| Cult of Mac

Do New Apple Engineers Really Have To Work On Fake Projects?



There’s a belief that Apple makes new engineers work on fake products until they can be trusted. According one of the company’s former employees, Adam Lashinsky, who published the book Inside Apple last January, the Cupertino company hires people into so-called “dummy positions” until it’s confident that they can be a part of upcoming products without leaking information.

But how accurate are those claims? We know Apple takes secrecy very seriously, but would it really waste time and money on giving people fake projects just to ensure they won’t squeal?

Almost certainly not.

“Inside Apple” Will Challenge Your View Of The World’s Most Valuable Tech Company [Review]



Adam Lashinsky is a veteran Silicon Valley journalist and Senior Editor at Large for Fortune. Lashinsky wrote a riveting feature last year on the inner workings of Apple’s secretive culture that prompted him to publish Inside Apple: How America’s Most Admired–and Secretive–Company Really Works in January of 2012.

Inside Apple is a short read (about 180 pages) that provides several peeks behind the thick veil of secrecy Apple keeps between itself and the outside world. After reading Lashinsky’s portrayal of the company, you should have a better understanding of how Apple works and what makes it tick. Your perception of the world’s most valuable technology company should be challenged with fascinating stories from inside the walls of Cupertino.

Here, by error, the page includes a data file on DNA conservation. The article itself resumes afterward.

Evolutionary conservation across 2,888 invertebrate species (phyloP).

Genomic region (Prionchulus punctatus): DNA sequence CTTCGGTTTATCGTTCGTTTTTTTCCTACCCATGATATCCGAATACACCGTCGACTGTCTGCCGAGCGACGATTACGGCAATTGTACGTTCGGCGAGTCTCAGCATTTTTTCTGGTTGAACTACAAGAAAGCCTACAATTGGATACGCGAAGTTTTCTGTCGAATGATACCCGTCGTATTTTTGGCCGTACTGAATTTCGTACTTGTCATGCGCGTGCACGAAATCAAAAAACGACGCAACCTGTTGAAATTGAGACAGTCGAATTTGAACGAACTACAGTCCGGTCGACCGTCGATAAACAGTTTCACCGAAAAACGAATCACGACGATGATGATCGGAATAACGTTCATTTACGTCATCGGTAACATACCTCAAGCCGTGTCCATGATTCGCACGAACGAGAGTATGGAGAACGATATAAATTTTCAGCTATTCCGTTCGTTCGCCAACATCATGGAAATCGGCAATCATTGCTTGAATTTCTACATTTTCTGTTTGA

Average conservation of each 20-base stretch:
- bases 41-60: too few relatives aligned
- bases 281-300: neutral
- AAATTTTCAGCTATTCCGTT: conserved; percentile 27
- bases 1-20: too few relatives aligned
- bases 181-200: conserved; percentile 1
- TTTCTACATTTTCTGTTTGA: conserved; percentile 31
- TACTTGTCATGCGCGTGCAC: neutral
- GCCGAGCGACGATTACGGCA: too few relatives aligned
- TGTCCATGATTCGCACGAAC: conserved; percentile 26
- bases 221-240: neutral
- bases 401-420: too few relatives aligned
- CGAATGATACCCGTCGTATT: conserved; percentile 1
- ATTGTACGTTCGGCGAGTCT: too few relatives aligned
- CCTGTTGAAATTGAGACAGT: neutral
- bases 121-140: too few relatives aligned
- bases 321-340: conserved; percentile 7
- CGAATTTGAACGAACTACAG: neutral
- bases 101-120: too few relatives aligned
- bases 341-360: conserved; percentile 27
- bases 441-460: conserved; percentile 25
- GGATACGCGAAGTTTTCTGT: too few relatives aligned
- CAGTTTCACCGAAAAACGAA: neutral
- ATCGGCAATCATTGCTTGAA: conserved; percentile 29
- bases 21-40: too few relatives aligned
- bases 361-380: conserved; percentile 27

New Apple Engineers Build Fake Products Until They Can Be Trusted



Becoming an Apple engineer could well be one of the most exciting careers currently available in the technology industry, but don’t expect to working on the iPhone 5 during your first week. It seems the Cupertino company is so obsessed with secrecy that new employees are made to work on “fake” devices for months, until they can be trusted not to leak them.

Apple Is Built On Secrets



Fortune editor Adam Lashinsky’s book Inside Apple: How America’s Most Admired—and Secretive—Company Really Works will hit the shelves on January 25th, but that hasn’t stopped juicy tidbits of information from leaking out beforehand. An extended excerpt from the book hit the web today, and it reaffirms what we cultists already know: Apple is very, very secretive.

According to Lashinsky, Apple dances on the “link between secrecy and productivity” with excruciating precision. In fact, the only things Apple seems to prize more than its products are its secrets.

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Steve Jobs Believes Apple Will Be OK Without Him



One of the most interesting revelations of the Fortune piece “Inside Apple” that’s making headlines this weekend is how Steve Jobs thinks Apple will be OK without him.

Fortune reporter Adam Lashinsky writes:

“Jobs himself believes he has set Apple on a course to survive in his absence. He has created a culture that, while not particularly jolly, has internalized his ways.”